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  • Originally posted by Fisherman View Post

    Have a look at how many married serial killers do away with their spouses, and you may change your mind. I agree that it is not an absolute, but it is nevertheless a rare thing.

    .
    Probably less rare when you consider Ellen was merely a vehicle for Bury's vanity. To him, she was worth Ģ300 (Ģ40,000) in today's money. All he wanted was her money and what it could give him. That is a bit different from your cherry picked examples.

    Comment


    • Originally posted by Fisherman View Post

      Have a look at how many married serial killers do away with their spouses, and you may change your mind. I agree that it is not an absolute, but it is nevertheless a rare thing.
      Incidentally, how many serial killers grab the first passer-by to come admire their handiwork? Is that even rarer?

      Comment


      • Originally posted by Fisherman View Post

        Actually, the shocking thing is that Lechmere was seemingly NOT investigated. Have you read Dew on the matter, where he describes Lechmere as a rough but thouroughly honest man, whereas he paints a picture of Paul as a man trying to avoid the law?

        I think that is a helpful thing to digest.

        Christer, you introduced Dew into the matter, ask if his views have been read, suggest those views are a helpful thing to digest, and then say in #2050 that I shouldn't suggest you used him as evidence of something. You directed us to those comments made by Dew that Lechmere was a "thoroughly honest man" in the sentence following your claim that he was "seemingly not investigated" .

        What I was saying was that from what Dew, a senior and experienced policeman actually said, we could equally surmise that he could only say what he did, if he had grounds for believing it to be true, which would mean that Lechmere had bean checked out and cleared. I merely pointed out that we could assume both from what Dew wrote if that is what we wished.

        I also wrote that Dew's recollections tended to be somewhat unreliable and I would be reluctant to use him as a basis to develop any comment. This was always a very trivial point, and I think it doesn't merit the space we have given it by discussing it further.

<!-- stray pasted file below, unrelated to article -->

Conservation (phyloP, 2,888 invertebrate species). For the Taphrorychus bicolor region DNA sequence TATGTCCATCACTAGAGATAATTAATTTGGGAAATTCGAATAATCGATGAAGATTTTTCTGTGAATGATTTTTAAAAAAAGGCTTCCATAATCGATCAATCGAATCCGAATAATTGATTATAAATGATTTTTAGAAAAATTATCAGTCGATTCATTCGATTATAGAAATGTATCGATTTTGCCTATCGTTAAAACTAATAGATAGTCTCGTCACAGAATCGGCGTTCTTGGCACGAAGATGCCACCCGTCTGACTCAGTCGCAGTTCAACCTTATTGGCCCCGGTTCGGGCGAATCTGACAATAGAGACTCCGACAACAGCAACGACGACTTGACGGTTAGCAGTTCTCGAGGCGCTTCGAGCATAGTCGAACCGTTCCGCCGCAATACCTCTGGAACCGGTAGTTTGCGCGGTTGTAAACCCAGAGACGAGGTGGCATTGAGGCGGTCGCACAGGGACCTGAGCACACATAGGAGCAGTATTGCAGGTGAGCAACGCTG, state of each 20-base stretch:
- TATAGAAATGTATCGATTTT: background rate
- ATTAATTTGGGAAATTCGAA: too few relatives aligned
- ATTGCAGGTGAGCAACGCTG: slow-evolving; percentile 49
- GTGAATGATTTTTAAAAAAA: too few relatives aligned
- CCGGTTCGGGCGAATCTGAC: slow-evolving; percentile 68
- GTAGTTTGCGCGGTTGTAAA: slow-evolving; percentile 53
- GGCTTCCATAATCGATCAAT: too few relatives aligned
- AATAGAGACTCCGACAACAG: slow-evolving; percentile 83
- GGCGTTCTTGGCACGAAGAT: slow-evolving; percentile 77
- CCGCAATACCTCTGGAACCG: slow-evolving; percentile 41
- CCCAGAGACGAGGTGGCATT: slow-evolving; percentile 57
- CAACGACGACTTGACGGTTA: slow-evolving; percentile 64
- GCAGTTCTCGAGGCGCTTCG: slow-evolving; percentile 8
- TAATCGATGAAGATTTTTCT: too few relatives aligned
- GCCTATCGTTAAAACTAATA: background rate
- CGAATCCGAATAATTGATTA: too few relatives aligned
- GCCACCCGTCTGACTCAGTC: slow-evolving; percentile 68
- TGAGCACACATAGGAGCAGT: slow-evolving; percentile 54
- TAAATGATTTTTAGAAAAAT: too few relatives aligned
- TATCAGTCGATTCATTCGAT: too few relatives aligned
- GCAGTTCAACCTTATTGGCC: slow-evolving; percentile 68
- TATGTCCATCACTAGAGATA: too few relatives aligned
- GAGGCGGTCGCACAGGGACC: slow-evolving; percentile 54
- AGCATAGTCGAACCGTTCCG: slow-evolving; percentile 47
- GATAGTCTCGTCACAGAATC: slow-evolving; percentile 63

Comment


        • Hi Doc,

          Of course Dew wasn’t a senior and experienced detective in 1888. He was a lowly H Div DC when Polly Nichols was killed in J Division.

          50 years later he was probably relying on press clippings to support his recollections of hearsay.

          Gary

          Comment


          • Originally posted by MrBarnett View Post
            Hi Doc,

            Of course Dew wasn’t a senior and experienced detective in 1888. He was a lowly H Div DC when Polly Nichols was killed in J Division.

            50 years later he was probably relying on press clippings to support his recollections of hearsay.

            Gary
            Of course I was saying that he was a senior and experienced police officer when he wrote about the matter! And of course I have said several times that his recollections are not usually reliable.

            Comment


            • Originally posted by Fisherman View Post

              If any ambiguities about his name were cleared up before the inquest, why is not his real name in the material, Trevor?

              Because he must have explained the name issue at the earliest opportunity to the police and they were clearly happy for him to use the name he chose to use for whatever reason. He was entitled to use either name. Its not as if he suddenly at the inquest blurted out a name that made everyone gasp and sit up because they knew he was not being truthful if that had occurred it would have been recorded in the inquest testimony along with any other questions and his answers put to him by the coroner to clear up such an ambiguity.

              You cannot prove that by giving the name he gave his intent was to mislead or impede the investigation.


              I donīt think that the police can always be relied upon, and I think the police of 1888 was much less unreliable than todays unreliable police. To be frank, Iīve seen to many dumb policemen to put much faith in them.
              Yes, but dumb or not so dumb, you would be the first to call them up if a crime was committed against you

              www.trevormarriott.co.uk



              Comment


              • "Iīve seen to many dumb policemen to put much faith in them."

                Sorry, I can't resist: shouldn't that be toomany dumb policemen?